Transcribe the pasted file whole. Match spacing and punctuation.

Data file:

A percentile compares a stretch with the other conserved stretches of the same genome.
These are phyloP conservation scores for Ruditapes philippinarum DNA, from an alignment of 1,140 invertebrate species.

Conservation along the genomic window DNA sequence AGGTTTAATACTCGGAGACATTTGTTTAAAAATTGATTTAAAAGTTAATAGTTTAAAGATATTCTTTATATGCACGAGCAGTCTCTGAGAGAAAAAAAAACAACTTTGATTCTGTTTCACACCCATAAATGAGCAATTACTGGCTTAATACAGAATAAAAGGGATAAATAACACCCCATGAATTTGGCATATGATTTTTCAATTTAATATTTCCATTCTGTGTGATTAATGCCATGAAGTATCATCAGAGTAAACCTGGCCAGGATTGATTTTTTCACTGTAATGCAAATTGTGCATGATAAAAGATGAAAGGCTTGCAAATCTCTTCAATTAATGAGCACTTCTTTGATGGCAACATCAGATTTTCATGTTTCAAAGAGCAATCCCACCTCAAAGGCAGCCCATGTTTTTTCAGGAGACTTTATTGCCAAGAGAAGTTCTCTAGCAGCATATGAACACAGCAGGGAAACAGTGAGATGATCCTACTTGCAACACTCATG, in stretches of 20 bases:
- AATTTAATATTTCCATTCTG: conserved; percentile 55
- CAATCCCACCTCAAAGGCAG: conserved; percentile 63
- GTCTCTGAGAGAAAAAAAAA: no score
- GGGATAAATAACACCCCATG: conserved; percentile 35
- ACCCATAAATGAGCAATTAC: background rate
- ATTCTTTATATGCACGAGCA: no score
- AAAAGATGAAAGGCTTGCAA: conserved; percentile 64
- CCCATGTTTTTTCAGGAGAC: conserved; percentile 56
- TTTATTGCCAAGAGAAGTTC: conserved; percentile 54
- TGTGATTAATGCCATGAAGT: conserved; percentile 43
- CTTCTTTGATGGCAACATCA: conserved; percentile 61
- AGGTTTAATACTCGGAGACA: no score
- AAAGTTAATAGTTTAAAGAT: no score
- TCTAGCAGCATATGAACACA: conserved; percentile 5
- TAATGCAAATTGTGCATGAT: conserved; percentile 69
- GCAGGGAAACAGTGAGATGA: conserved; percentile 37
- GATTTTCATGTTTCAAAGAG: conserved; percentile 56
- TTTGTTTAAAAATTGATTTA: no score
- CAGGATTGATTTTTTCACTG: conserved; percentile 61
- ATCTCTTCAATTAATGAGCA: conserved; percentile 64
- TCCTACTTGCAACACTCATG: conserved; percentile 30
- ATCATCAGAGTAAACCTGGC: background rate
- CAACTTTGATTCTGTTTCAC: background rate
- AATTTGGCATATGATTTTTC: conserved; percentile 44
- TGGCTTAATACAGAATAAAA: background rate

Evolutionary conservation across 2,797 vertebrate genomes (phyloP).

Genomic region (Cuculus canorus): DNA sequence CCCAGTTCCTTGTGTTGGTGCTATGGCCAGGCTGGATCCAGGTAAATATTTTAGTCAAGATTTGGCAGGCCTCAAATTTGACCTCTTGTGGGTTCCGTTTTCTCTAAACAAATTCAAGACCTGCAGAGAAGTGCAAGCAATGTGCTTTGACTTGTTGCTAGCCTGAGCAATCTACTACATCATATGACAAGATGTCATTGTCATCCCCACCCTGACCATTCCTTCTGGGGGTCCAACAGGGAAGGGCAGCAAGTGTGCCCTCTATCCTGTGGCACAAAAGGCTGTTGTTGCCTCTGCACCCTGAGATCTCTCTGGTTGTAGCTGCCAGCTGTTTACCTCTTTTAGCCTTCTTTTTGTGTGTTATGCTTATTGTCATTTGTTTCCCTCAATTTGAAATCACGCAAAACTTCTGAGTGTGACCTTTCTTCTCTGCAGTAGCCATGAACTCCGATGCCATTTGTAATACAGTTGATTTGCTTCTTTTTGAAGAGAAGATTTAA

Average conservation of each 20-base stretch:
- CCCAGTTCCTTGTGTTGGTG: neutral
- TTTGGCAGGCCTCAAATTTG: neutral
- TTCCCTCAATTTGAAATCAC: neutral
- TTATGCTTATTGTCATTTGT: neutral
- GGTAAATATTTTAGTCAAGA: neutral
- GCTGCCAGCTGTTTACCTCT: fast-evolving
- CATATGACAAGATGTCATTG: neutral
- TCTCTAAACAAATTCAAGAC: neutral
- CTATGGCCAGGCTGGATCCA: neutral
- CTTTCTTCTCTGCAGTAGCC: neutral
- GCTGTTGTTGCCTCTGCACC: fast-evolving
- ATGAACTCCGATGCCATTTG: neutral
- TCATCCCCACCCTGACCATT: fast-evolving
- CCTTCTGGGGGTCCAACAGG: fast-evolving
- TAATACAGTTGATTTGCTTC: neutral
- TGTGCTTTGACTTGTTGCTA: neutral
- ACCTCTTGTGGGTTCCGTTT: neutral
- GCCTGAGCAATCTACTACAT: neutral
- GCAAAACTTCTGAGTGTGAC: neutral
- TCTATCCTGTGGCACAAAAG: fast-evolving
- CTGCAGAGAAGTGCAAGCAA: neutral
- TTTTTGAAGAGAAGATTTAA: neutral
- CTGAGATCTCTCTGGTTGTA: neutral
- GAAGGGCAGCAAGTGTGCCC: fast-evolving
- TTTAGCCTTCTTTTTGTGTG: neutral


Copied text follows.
A percentile compares a stretch with the other conserved stretches of the same genome.
These are phyloP conservation scores for Ruditapes philippinarum DNA, from an alignment of 1,140 invertebrate species.

Conservation along the genomic window DNA sequence AGGTTTAATACTCGGAGACATTTGTTTAAAAATTGATTTAAAAGTTAATAGTTTAAAGATATTCTTTATATGCACGAGCAGTCTCTGAGAGAAAAAAAAACAACTTTGATTCTGTTTCACACCCATAAATGAGCAATTACTGGCTTAATACAGAATAAAAGGGATAAATAACACCCCATGAATTTGGCATATGATTTTTCAATTTAATATTTCCATTCTGTGTGATTAATGCCATGAAGTATCATCAGAGTAAACCTGGCCAGGATTGATTTTTTCACTGTAATGCAAATTGTGCATGATAAAAGATGAAAGGCTTGCAAATCTCTTCAATTAATGAGCACTTCTTTGATGGCAACATCAGATTTTCATGTTTCAAAGAGCAATCCCACCTCAAAGGCAGCCCATGTTTTTTCAGGAGACTTTATTGCCAAGAGAAGTTCTCTAGCAGCATATGAACACAGCAGGGAAACAGTGAGATGATCCTACTTGCAACACTCATG, in stretches of 20 bases:
- AATTTAATATTTCCATTCTG: conserved; percentile 55
- CAATCCCACCTCAAAGGCAG: conserved; percentile 63
- GTCTCTGAGAGAAAAAAAAA: no score
- GGGATAAATAACACCCCATG: conserved; percentile 35
- ACCCATAAATGAGCAATTAC: background rate
- ATTCTTTATATGCACGAGCA: no score
- AAAAGATGAAAGGCTTGCAA: conserved; percentile 64
- CCCATGTTTTTTCAGGAGAC: conserved; percentile 56
- TTTATTGCCAAGAGAAGTTC: conserved; percentile 54
- TGTGATTAATGCCATGAAGT: conserved; percentile 43
- CTTCTTTGATGGCAACATCA: conserved; percentile 61
- AGGTTTAATACTCGGAGACA: no score
- AAAGTTAATAGTTTAAAGAT: no score
- TCTAGCAGCATATGAACACA: conserved; percentile 5
- TAATGCAAATTGTGCATGAT: conserved; percentile 69
- GCAGGGAAACAGTGAGATGA: conserved; percentile 37
- GATTTTCATGTTTCAAAGAG: conserved; percentile 56
- TTTGTTTAAAAATTGATTTA: no score
- CAGGATTGATTTTTTCACTG: conserved; percentile 61
- ATCTCTTCAATTAATGAGCA: conserved; percentile 64
- TCCTACTTGCAACACTCATG: conserved; percentile 30
- ATCATCAGAGTAAACCTGGC: background rate
- CAACTTTGATTCTGTTTCAC: background rate
- AATTTGGCATATGATTTTTC: conserved; percentile 44
- TGGCTTAATACAGAATAAAA: background rate

Evolutionary conservation across 2,797 vertebrate genomes (phyloP).

Genomic region (Cuculus canorus): DNA sequence CCCAGTTCCTTGTGTTGGTGCTATGGCCAGGCTGGATCCAGGTAAATATTTTAGTCAAGATTTGGCAGGCCTCAAATTTGACCTCTTGTGGGTTCCGTTTTCTCTAAACAAATTCAAGACCTGCAGAGAAGTGCAAGCAATGTGCTTTGACTTGTTGCTAGCCTGAGCAATCTACTACATCATATGACAAGATGTCATTGTCATCCCCACCCTGACCATTCCTTCTGGGGGTCCAACAGGGAAGGGCAGCAAGTGTGCCCTCTATCCTGTGGCACAAAAGGCTGTTGTTGCCTCTGCACCCTGAGATCTCTCTGGTTGTAGCTGCCAGCTGTTTACCTCTTTTAGCCTTCTTTTTGTGTGTTATGCTTATTGTCATTTGTTTCCCTCAATTTGAAATCACGCAAAACTTCTGAGTGTGACCTTTCTTCTCTGCAGTAGCCATGAACTCCGATGCCATTTGTAATACAGTTGATTTGCTTCTTTTTGAAGAGAAGATTTAA

Average conservation of each 20-base stretch:
- CCCAGTTCCTTGTGTTGGTG: neutral
- TTTGGCAGGCCTCAAATTTG: neutral
- TTCCCTCAATTTGAAATCAC: neutral
- TTATGCTTATTGTCATTTGT: neutral
- GGTAAATATTTTAGTCAAGA: neutral
- GCTGCCAGCTGTTTACCTCT: fast-evolving
- CATATGACAAGATGTCATTG: neutral
- TCTCTAAACAAATTCAAGAC: neutral
- CTATGGCCAGGCTGGATCCA: neutral
- CTTTCTTCTCTGCAGTAGCC: neutral
- GCTGTTGTTGCCTCTGCACC: fast-evolving
- ATGAACTCCGATGCCATTTG: neutral
- TCATCCCCACCCTGACCATT: fast-evolving
- CCTTCTGGGGGTCCAACAGG: fast-evolving
- TAATACAGTTGATTTGCTTC: neutral
- TGTGCTTTGACTTGTTGCTA: neutral
- ACCTCTTGTGGGTTCCGTTT: neutral
- GCCTGAGCAATCTACTACAT: neutral
- GCAAAACTTCTGAGTGTGAC: neutral
- TCTATCCTGTGGCACAAAAG: fast-evolving
- CTGCAGAGAAGTGCAAGCAA: neutral
- TTTTTGAAGAGAAGATTTAA: neutral
- CTGAGATCTCTCTGGTTGTA: neutral
- GAAGGGCAGCAAGTGTGCCC: fast-evolving
- TTTAGCCTTCTTTTTGTGTG: neutral